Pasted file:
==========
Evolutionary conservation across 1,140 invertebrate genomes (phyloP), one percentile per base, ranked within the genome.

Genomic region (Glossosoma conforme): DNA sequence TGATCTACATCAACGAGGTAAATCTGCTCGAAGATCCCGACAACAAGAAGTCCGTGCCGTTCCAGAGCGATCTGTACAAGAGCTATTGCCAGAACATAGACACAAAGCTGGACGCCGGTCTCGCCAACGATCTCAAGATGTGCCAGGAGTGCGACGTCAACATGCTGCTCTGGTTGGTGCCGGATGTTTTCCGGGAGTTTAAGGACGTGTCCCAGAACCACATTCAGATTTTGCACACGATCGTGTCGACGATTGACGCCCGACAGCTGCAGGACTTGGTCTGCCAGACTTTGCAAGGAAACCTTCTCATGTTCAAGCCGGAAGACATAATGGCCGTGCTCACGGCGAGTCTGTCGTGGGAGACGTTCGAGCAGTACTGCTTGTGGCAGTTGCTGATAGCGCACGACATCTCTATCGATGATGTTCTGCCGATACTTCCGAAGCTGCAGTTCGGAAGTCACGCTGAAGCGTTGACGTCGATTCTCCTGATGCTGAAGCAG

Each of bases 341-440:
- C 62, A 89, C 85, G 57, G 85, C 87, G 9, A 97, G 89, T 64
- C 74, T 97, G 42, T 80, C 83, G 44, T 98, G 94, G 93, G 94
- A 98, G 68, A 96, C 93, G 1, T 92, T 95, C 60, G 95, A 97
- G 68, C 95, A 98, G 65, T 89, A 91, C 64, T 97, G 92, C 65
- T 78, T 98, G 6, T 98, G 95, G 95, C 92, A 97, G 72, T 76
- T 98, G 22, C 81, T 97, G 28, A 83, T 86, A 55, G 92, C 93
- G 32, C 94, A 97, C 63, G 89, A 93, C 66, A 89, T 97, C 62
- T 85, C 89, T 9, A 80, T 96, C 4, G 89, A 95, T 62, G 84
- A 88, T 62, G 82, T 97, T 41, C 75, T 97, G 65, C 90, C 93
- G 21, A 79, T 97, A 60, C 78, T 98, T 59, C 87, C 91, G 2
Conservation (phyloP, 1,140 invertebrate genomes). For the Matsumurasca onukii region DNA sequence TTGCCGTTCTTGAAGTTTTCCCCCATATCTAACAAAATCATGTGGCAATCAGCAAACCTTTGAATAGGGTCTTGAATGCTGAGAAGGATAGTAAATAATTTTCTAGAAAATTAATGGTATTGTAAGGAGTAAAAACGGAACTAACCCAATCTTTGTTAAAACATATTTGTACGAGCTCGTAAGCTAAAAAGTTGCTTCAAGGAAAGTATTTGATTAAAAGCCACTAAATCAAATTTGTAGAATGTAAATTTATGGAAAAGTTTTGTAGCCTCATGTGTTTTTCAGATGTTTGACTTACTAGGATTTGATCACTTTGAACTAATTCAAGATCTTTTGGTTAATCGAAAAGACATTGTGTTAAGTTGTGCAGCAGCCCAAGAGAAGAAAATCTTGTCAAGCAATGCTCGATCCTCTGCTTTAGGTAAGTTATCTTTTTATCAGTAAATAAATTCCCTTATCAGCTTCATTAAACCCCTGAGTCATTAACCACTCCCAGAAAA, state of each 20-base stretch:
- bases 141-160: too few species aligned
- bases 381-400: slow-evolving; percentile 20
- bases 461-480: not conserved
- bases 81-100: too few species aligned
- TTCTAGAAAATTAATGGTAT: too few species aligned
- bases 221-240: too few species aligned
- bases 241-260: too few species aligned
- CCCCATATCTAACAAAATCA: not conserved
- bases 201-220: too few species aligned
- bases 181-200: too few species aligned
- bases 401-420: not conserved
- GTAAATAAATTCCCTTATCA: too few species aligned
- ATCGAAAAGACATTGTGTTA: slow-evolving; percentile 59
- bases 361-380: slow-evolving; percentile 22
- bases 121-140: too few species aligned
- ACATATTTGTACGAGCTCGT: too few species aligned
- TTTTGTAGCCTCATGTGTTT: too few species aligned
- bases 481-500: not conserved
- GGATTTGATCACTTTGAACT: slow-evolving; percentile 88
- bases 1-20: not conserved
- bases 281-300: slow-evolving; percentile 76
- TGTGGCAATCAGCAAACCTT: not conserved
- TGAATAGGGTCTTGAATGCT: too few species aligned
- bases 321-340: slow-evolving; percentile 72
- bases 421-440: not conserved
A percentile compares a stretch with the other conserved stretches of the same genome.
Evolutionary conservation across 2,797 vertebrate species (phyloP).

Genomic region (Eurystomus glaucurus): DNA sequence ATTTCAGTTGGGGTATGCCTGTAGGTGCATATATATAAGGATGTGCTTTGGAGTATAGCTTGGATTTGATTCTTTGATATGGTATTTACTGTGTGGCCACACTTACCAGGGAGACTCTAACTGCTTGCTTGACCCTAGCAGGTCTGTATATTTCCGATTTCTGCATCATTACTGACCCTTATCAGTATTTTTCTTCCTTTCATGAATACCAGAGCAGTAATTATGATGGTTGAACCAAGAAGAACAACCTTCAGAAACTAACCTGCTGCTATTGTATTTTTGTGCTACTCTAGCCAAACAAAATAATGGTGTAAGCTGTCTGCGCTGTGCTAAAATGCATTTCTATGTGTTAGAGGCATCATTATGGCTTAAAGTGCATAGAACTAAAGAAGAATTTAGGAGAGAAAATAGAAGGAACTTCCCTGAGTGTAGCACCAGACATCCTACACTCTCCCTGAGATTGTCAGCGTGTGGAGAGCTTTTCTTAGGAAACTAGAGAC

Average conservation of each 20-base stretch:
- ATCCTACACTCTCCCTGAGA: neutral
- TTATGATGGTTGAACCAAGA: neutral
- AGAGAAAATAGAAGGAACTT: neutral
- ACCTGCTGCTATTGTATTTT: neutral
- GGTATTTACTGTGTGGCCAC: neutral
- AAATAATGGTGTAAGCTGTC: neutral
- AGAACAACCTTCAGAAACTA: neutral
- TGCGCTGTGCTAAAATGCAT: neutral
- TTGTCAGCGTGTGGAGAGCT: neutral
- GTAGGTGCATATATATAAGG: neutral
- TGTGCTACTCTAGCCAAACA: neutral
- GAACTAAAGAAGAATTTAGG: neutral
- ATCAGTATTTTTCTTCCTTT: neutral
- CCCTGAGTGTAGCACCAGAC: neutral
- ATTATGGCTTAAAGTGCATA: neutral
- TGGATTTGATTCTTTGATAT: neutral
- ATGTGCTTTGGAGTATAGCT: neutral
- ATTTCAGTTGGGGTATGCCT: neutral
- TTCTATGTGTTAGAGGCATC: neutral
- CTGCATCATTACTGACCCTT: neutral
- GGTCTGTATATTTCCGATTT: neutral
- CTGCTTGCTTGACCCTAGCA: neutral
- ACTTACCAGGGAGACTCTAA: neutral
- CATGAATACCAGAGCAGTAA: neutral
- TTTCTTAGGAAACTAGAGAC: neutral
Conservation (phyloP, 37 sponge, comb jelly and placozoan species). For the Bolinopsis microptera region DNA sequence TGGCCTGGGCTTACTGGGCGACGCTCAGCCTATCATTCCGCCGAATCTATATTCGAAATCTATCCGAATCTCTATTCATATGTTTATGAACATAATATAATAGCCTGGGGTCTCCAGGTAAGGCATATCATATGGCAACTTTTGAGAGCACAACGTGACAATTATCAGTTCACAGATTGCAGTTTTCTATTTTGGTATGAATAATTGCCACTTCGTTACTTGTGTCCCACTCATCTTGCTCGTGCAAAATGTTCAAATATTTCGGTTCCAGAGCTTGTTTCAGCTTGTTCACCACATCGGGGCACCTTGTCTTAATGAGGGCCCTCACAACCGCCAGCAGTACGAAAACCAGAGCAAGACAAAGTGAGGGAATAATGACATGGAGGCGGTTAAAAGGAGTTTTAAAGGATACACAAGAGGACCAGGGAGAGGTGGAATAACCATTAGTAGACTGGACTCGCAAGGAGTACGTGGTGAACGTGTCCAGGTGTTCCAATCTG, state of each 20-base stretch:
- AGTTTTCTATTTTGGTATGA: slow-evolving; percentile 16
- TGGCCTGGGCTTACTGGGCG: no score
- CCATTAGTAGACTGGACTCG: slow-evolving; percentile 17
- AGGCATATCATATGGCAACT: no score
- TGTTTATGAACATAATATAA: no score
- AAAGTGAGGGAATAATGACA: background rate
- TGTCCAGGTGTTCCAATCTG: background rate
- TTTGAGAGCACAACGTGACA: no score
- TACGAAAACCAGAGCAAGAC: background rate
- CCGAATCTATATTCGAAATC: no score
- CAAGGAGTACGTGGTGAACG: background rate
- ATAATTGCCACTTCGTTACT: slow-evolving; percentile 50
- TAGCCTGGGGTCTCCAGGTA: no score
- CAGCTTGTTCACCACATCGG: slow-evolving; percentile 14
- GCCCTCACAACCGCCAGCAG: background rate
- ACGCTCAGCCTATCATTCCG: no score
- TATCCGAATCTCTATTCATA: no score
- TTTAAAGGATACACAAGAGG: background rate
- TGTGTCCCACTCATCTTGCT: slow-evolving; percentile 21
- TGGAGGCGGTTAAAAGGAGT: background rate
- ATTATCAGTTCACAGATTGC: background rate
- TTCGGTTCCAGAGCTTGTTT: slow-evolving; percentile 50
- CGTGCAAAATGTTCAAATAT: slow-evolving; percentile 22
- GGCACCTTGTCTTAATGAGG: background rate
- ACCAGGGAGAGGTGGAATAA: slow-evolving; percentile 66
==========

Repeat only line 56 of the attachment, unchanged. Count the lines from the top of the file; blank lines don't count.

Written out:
- ATCAGTATTTTTCTTCCTTT: neutral